What is Hina Matsuri?
Girls’ Festival on March 3
Hina Matsuri (ひな(雛)祭り/ Doll’s Festival) is a girls’ festival in Japan celebrated on March 3. It was originally a picnic event for children and also there was a custom of playing with dolls among noble girls in Heian Period (平安時代, 794-1185), and those two customs became the Doll’s Festival today.
Parents display the dolls to wish their daughters a healthy and happy life.
The dolls represent the emperor and empress, three court ladies and five musicians who all wear Heian Period costumes and are displayed on red tiers with peach blossoms, paper lanterns and confectioneries such as Hishimochi (菱餅), a rhombic rice cake.
It is said that your daughters’ marriage will be late if you don’t put away the displayed dolls right after March 3.
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How to write “Doll’s Festival” in Japanese?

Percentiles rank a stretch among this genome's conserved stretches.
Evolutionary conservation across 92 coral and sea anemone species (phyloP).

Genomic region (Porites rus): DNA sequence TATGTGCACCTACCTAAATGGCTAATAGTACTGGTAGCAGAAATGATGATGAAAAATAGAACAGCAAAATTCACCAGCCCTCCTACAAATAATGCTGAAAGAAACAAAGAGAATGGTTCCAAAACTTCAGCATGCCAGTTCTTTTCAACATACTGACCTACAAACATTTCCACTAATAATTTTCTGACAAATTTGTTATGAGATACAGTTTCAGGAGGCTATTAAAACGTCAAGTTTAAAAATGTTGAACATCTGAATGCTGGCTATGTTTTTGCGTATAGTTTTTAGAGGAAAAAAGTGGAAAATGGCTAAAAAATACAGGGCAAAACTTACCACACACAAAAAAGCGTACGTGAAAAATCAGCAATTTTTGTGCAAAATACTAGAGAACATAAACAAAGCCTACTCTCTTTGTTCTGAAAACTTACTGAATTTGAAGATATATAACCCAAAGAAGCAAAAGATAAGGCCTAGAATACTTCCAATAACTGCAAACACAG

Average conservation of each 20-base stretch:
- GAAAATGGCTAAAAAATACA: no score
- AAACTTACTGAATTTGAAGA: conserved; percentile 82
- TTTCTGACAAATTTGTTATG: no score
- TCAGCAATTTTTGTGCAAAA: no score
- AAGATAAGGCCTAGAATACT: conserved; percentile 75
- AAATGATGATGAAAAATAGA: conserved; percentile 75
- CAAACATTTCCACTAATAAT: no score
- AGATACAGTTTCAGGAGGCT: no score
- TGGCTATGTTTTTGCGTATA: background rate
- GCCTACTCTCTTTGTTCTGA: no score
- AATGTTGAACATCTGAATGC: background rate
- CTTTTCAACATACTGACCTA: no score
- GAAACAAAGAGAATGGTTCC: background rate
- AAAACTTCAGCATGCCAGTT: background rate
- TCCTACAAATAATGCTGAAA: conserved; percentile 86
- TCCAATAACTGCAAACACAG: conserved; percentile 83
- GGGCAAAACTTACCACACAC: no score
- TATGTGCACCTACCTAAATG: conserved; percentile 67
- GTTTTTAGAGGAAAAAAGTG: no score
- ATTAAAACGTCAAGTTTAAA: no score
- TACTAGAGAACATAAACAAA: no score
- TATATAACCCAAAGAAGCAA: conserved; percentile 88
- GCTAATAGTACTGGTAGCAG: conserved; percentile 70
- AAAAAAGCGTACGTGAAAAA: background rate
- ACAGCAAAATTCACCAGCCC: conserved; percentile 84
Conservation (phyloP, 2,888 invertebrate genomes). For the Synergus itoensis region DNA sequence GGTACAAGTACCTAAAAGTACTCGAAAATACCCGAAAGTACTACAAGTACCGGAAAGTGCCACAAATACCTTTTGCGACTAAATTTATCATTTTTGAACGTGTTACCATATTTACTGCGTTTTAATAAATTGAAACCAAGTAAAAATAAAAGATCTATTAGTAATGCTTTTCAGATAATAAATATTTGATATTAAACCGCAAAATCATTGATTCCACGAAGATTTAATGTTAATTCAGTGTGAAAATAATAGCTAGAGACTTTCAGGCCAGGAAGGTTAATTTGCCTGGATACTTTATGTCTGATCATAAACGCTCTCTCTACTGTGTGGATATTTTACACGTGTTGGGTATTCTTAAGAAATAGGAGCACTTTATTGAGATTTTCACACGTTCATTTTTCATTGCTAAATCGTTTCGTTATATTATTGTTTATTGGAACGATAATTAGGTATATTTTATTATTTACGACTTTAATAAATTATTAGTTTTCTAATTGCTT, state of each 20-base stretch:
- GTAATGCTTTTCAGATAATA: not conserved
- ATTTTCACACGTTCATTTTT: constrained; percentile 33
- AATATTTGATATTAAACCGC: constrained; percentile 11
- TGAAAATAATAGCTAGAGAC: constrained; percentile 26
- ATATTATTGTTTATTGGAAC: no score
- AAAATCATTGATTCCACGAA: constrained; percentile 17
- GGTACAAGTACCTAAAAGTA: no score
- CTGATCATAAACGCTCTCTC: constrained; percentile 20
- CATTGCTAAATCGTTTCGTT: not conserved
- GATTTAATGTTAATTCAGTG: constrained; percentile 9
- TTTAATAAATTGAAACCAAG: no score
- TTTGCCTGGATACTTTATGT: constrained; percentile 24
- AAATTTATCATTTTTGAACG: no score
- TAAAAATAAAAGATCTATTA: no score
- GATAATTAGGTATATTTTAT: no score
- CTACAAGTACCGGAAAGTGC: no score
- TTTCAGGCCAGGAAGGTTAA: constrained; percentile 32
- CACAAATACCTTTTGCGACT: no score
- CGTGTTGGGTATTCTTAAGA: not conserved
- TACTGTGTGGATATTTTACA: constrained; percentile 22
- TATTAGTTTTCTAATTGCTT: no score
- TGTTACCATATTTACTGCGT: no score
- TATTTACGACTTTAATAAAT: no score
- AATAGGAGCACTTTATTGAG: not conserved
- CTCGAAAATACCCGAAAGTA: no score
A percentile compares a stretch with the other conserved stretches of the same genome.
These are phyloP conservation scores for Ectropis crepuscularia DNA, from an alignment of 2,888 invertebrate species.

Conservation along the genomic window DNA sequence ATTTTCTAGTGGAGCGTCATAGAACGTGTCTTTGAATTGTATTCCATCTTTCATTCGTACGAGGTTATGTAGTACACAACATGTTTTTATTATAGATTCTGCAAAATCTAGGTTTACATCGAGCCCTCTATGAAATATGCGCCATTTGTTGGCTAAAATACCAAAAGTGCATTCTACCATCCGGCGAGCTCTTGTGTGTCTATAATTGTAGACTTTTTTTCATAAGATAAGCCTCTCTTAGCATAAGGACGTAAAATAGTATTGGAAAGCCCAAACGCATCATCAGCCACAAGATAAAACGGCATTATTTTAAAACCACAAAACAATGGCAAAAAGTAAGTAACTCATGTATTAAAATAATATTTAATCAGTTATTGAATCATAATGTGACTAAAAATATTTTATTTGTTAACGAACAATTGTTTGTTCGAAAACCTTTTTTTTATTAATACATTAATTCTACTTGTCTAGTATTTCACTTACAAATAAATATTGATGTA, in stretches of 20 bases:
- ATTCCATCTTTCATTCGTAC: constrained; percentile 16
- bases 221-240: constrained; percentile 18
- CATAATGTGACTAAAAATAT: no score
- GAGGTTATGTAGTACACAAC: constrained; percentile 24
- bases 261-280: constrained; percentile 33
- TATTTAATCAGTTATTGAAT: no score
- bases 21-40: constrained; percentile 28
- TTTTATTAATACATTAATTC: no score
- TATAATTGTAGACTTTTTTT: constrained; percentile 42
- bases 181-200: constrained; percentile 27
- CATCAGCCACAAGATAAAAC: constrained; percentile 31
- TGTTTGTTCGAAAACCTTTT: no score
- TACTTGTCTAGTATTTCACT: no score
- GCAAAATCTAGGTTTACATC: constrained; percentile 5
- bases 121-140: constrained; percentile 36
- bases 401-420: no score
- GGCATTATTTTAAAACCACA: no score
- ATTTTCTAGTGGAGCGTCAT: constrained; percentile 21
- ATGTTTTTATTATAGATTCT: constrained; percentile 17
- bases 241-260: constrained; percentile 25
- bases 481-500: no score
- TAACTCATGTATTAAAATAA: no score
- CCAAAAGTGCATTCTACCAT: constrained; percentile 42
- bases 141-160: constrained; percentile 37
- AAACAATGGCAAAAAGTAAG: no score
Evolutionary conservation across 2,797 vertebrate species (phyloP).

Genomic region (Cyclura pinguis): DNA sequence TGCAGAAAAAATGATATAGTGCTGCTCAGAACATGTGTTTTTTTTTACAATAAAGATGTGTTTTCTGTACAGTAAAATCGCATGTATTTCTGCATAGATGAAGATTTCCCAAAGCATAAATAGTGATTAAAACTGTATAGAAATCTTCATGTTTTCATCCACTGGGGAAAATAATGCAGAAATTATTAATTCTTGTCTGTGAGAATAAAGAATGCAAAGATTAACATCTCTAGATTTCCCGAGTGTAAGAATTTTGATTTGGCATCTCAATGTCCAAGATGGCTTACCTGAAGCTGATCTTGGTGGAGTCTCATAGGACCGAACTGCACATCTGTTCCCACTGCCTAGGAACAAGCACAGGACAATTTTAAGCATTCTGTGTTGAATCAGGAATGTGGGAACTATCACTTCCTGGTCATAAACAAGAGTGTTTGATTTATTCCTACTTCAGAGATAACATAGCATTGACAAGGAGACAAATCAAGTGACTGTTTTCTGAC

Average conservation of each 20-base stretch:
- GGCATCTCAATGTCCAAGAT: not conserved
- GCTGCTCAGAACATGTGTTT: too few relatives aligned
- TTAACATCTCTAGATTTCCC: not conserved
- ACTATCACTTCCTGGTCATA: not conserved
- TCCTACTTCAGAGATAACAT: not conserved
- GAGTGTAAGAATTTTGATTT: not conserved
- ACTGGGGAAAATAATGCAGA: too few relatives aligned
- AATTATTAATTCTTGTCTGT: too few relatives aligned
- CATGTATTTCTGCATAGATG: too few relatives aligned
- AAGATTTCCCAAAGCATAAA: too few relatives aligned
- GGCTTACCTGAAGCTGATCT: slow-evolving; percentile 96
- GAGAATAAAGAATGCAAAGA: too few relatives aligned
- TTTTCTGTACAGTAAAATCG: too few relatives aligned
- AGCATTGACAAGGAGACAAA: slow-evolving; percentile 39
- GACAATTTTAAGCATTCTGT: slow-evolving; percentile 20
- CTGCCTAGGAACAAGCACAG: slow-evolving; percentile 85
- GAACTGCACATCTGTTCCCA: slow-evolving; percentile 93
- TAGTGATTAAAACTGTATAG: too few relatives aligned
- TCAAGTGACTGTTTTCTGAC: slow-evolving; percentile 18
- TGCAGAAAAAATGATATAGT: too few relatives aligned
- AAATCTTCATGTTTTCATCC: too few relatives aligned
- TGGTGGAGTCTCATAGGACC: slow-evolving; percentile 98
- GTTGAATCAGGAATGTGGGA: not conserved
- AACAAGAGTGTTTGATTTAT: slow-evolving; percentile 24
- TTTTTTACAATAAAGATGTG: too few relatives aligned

Normal Japanese: ひな祭り or 雛祭り
Romaji: Hina Matsuri
What actually people do?
Today’s Hina Matsuri
Families who have a daughter/daughters put a set of dolls (雛(ひな)飾り/ Hina Kazari) at their homes around a month before March 3.
Some families display a gorgeous set of dolls like the photo above, but these days most families have a simple and handy set of dolls (親王飾り/ Shin-no Kazari) which contains just two dolls (the emperor and empress).
Some grandparents gift hina dolls to their granddaughter in the year they were born.
Three typical gifts from grandparents to grandchildren in Japan:
- Hina dolls for girls, Gogatsu Ningyo (a doll for the Boy’s Festival in May) for boys.
- Randosel, a special backpack for school kids.
- Study desk in a kids’ room.
Where to see the dolls?
In Japan, many places from shopping malls to old towns/preserved districts hold their Hina Doll exhibits. Some are free to enter, so check them out in your area.
Are you interested in purchasing some?
Click and check them on Amazon!
With three ladies:
Traditional complete set: